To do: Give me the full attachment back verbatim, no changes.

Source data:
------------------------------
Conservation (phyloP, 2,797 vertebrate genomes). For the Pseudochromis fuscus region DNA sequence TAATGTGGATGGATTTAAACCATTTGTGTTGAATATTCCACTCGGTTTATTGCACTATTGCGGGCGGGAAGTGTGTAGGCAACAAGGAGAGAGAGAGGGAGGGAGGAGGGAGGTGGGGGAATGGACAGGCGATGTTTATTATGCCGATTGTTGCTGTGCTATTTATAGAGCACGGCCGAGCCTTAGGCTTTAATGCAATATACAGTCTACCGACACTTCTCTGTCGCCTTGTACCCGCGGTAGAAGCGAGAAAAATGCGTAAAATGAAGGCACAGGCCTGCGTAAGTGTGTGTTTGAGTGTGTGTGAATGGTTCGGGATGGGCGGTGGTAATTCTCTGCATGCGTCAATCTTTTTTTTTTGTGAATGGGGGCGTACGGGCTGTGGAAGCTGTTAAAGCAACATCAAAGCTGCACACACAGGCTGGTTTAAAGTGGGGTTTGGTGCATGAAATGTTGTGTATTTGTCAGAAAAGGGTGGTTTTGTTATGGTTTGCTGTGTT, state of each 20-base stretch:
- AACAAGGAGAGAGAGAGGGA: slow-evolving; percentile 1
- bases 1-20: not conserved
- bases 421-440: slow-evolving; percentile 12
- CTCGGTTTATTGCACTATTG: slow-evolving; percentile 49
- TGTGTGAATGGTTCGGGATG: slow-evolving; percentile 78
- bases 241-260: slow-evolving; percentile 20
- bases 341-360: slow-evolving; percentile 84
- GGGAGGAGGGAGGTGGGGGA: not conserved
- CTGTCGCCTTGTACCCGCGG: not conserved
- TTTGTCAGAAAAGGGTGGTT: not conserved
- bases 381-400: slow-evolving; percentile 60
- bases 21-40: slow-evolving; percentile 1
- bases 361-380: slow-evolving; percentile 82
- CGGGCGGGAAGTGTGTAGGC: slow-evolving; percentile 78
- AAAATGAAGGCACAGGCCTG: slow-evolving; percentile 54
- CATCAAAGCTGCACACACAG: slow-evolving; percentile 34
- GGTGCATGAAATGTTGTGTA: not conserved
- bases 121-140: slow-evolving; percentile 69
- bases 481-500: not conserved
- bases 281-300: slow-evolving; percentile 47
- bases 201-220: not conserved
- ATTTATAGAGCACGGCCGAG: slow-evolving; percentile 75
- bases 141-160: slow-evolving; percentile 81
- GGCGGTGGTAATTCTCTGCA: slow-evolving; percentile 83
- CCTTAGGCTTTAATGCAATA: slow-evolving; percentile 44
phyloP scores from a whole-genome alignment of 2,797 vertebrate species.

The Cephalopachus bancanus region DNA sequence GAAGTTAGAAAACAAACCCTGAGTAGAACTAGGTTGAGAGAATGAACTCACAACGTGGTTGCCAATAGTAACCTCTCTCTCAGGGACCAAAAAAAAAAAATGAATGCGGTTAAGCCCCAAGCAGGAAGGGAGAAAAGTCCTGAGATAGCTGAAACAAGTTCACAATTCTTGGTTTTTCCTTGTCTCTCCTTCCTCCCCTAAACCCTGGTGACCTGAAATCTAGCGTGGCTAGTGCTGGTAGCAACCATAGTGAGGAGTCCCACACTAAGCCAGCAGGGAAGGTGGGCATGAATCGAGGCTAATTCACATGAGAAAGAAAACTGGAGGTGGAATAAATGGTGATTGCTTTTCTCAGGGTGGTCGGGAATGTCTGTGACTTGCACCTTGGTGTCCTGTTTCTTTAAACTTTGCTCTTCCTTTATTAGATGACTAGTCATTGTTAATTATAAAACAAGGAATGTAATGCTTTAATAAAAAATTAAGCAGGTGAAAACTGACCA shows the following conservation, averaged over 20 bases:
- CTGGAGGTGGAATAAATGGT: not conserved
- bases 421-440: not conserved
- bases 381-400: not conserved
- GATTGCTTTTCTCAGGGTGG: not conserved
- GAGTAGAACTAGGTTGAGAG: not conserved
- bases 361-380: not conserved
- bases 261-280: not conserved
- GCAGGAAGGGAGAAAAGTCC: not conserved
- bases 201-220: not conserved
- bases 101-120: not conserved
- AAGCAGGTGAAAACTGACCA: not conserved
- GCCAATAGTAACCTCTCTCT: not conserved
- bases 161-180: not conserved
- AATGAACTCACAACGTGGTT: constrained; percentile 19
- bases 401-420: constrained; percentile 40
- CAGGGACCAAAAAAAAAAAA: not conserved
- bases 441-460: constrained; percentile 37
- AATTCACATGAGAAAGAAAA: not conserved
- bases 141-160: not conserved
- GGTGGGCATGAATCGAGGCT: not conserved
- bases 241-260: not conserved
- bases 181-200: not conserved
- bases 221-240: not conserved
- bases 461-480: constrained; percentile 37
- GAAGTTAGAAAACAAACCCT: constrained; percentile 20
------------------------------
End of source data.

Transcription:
Conservation (phyloP, 2,797 vertebrate genomes). For the Pseudochromis fuscus region DNA sequence TAATGTGGATGGATTTAAACCATTTGTGTTGAATATTCCACTCGGTTTATTGCACTATTGCGGGCGGGAAGTGTGTAGGCAACAAGGAGAGAGAGAGGGAGGGAGGAGGGAGGTGGGGGAATGGACAGGCGATGTTTATTATGCCGATTGTTGCTGTGCTATTTATAGAGCACGGCCGAGCCTTAGGCTTTAATGCAATATACAGTCTACCGACACTTCTCTGTCGCCTTGTACCCGCGGTAGAAGCGAGAAAAATGCGTAAAATGAAGGCACAGGCCTGCGTAAGTGTGTGTTTGAGTGTGTGTGAATGGTTCGGGATGGGCGGTGGTAATTCTCTGCATGCGTCAATCTTTTTTTTTTGTGAATGGGGGCGTACGGGCTGTGGAAGCTGTTAAAGCAACATCAAAGCTGCACACACAGGCTGGTTTAAAGTGGGGTTTGGTGCATGAAATGTTGTGTATTTGTCAGAAAAGGGTGGTTTTGTTATGGTTTGCTGTGTT, state of each 20-base stretch:
- AACAAGGAGAGAGAGAGGGA: slow-evolving; percentile 1
- bases 1-20: not conserved
- bases 421-440: slow-evolving; percentile 12
- CTCGGTTTATTGCACTATTG: slow-evolving; percentile 49
- TGTGTGAATGGTTCGGGATG: slow-evolving; percentile 78
- bases 241-260: slow-evolving; percentile 20
- bases 341-360: slow-evolving; percentile 84
- GGGAGGAGGGAGGTGGGGGA: not conserved
- CTGTCGCCTTGTACCCGCGG: not conserved
- TTTGTCAGAAAAGGGTGGTT: not conserved
- bases 381-400: slow-evolving; percentile 60
- bases 21-40: slow-evolving; percentile 1
- bases 361-380: slow-evolving; percentile 82
- CGGGCGGGAAGTGTGTAGGC: slow-evolving; percentile 78
- AAAATGAAGGCACAGGCCTG: slow-evolving; percentile 54
- CATCAAAGCTGCACACACAG: slow-evolving; percentile 34
- GGTGCATGAAATGTTGTGTA: not conserved
- bases 121-140: slow-evolving; percentile 69
- bases 481-500: not conserved
- bases 281-300: slow-evolving; percentile 47
- bases 201-220: not conserved
- ATTTATAGAGCACGGCCGAG: slow-evolving; percentile 75
- bases 141-160: slow-evolving; percentile 81
- GGCGGTGGTAATTCTCTGCA: slow-evolving; percentile 83
- CCTTAGGCTTTAATGCAATA: slow-evolving; percentile 44
phyloP scores from a whole-genome alignment of 2,797 vertebrate species.

The Cephalopachus bancanus region DNA sequence GAAGTTAGAAAACAAACCCTGAGTAGAACTAGGTTGAGAGAATGAACTCACAACGTGGTTGCCAATAGTAACCTCTCTCTCAGGGACCAAAAAAAAAAAATGAATGCGGTTAAGCCCCAAGCAGGAAGGGAGAAAAGTCCTGAGATAGCTGAAACAAGTTCACAATTCTTGGTTTTTCCTTGTCTCTCCTTCCTCCCCTAAACCCTGGTGACCTGAAATCTAGCGTGGCTAGTGCTGGTAGCAACCATAGTGAGGAGTCCCACACTAAGCCAGCAGGGAAGGTGGGCATGAATCGAGGCTAATTCACATGAGAAAGAAAACTGGAGGTGGAATAAATGGTGATTGCTTTTCTCAGGGTGGTCGGGAATGTCTGTGACTTGCACCTTGGTGTCCTGTTTCTTTAAACTTTGCTCTTCCTTTATTAGATGACTAGTCATTGTTAATTATAAAACAAGGAATGTAATGCTTTAATAAAAAATTAAGCAGGTGAAAACTGACCA shows the following conservation, averaged over 20 bases:
- CTGGAGGTGGAATAAATGGT: not conserved
- bases 421-440: not conserved
- bases 381-400: not conserved
- GATTGCTTTTCTCAGGGTGG: not conserved
- GAGTAGAACTAGGTTGAGAG: not conserved
- bases 361-380: not conserved
- bases 261-280: not conserved
- GCAGGAAGGGAGAAAAGTCC: not conserved
- bases 201-220: not conserved
- bases 101-120: not conserved
- AAGCAGGTGAAAACTGACCA: not conserved
- GCCAATAGTAACCTCTCTCT: not conserved
- bases 161-180: not conserved
- AATGAACTCACAACGTGGTT: constrained; percentile 19
- bases 401-420: constrained; percentile 40
- CAGGGACCAAAAAAAAAAAA: not conserved
- bases 441-460: constrained; percentile 37
- AATTCACATGAGAAAGAAAA: not conserved
- bases 141-160: not conserved
- GGTGGGCATGAATCGAGGCT: not conserved
- bases 241-260: not conserved
- bases 181-200: not conserved
- bases 221-240: not conserved
- bases 461-480: constrained; percentile 37
- GAAGTTAGAAAACAAACCCT: constrained; percentile 20